Now, here's another article from Fandom Wire about Lord's history as a character, which does clarify that he originally began as honest if anti-heroic, and was anything but the thug he was forced into becoming since the mid-2000s, In addition, it notes that Lord's creators were far from pleased with the modern retcon:
Maxwell Lord was introduced in Justice League #1 (1987), by Keith Giffen, J.M. DeMatteis, and Kevin Maguire during their “Bwa-Ha-Ha” era of Justice League, which is known for taking a more comical approach to the superhero team. Max was portrayed as a shady, opportunistic businessman, but it was revealed he was taken over by a villainous computer. When he was freed of it’s control, he became more amoral, but he grew to become more heroic as the series went on. You may be wondering how a character from a comic known for its humor ended up in a movie within the more down-to-earth universe like the DCEU, but that is due to Infinite Crisis.

During Infinite Crisis, Batman created a spy system called “Brother Eye”, which Maxwell Lord, as leader of the superhero organization Checkmate, wanted to take over. His former Justice League teammate Blue Beetle caught on, and Max executed him. During this event, Max’s previously weak psychic powers were increased, and he was revealed to be secretly evil during the entirety of his DC history, including during the “Bwa-Ha-Ha” era Justice League, and its sequel series’ Formerly Known as the Justice League and I Can’t Believe It’s Not the Justice League, with the latter two being developed during the same time as Infinite Crisis. Last year, when J.M. DeMatteis was asked about it, he posted on Twitter “People have been asking if I was disturbed when Max Lord was turned into a villain. Yes and no. Yes, because it didn’t fit our vision of the character; no because that’s the way it works in comics.” A few months ago, he elaborated on this by saying “When we started out on that book they were somebody else’s characters, so somebody else was complaining about what we did… “ he went on the say “…that’s the nature of the beast in comics, and those stories, I’ve kind of felt, exist in their own universe anyway.”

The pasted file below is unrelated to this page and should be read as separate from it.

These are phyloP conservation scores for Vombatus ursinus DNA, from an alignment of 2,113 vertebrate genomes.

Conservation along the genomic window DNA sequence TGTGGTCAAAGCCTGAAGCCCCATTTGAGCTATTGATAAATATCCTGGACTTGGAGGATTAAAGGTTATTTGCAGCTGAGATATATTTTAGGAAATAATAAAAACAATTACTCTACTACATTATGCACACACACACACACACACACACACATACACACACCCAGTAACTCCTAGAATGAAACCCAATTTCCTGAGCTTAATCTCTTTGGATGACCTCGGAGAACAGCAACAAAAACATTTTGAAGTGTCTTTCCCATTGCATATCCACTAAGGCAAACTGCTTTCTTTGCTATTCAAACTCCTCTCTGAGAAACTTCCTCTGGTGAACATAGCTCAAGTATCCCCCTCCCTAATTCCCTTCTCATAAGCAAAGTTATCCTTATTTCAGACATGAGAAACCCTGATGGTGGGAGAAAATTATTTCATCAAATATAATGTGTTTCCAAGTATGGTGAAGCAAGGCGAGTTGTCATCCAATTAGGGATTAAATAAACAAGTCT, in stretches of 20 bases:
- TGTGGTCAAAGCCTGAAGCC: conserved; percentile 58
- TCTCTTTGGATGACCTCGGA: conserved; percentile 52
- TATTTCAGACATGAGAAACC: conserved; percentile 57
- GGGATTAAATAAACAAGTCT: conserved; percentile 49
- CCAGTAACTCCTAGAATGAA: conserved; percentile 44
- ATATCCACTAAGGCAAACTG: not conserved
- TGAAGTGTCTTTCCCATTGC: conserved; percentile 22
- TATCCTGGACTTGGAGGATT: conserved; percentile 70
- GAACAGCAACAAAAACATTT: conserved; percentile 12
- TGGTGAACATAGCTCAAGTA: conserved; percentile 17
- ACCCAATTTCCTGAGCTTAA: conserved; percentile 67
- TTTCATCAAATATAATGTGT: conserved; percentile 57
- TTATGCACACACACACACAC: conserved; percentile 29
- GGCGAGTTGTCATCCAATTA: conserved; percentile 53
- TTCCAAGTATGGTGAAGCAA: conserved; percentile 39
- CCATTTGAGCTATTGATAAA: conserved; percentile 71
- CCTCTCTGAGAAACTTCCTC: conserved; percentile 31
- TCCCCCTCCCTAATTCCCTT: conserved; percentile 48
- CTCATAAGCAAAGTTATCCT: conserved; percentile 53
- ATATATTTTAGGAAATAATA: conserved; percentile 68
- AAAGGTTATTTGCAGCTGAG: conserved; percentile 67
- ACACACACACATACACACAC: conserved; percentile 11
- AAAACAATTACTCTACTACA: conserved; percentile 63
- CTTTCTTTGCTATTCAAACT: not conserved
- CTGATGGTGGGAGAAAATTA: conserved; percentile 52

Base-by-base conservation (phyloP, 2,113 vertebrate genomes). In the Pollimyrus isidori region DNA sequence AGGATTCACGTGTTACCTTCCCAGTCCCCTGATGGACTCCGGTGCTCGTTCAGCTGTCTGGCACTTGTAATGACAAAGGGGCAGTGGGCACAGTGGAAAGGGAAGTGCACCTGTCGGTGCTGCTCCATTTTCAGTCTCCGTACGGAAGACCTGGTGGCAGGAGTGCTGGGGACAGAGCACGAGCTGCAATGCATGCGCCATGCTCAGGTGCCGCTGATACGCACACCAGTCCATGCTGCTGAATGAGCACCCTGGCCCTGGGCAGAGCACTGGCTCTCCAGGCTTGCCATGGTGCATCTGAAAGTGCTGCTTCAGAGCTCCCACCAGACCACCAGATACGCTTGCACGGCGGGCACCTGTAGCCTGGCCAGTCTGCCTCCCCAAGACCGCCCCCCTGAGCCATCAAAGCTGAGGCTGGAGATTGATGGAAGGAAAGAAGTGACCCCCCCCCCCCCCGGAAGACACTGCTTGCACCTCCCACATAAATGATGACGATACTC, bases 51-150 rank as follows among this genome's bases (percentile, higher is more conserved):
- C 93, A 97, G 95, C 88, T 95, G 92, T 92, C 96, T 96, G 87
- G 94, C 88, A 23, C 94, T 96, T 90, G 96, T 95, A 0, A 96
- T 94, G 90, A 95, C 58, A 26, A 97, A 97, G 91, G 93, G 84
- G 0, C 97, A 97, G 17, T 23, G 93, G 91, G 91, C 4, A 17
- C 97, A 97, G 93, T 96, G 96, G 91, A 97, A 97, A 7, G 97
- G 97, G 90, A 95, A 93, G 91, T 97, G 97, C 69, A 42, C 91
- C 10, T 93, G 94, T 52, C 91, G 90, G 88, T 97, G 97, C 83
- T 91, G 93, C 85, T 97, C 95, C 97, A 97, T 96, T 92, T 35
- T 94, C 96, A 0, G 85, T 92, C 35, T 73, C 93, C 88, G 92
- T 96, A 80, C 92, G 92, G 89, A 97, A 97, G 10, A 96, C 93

I never find it great when writers maintain a certain degree of what we call diplomacy, and won't go full force in slamming PC advocates who lead to artistic embarrassments. Nevertheless, it's fortunate to know deMatties, however restrained he is in his criticism, is willing to admit he's disappointed at the editorially mandated steps taken with Max over the past 15 years, which'll probably never be reversed so long as DC still exists in its current incarnation. Honestly, if the creators are let down, they should send a message by not tuning in to see WW1984, even if it's broadcast on VOD channels.

And let's not forget the sequel movie looks to be using Lord as a stand-in for a Donald Trump metaphor, which makes it all the more divisive. We could do without that too.

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Wonder Woman TDS

"On which note, until the mid-2000s, Lord never had super-powers before, so the step was double-contrived."

He actually had mild mind control powers when he debuted in the late 1980s. He could influence people into doing things they didn't have a mind to do, which is how he got some of the JL members to join. When he used his power, he would always get a nose-bleed.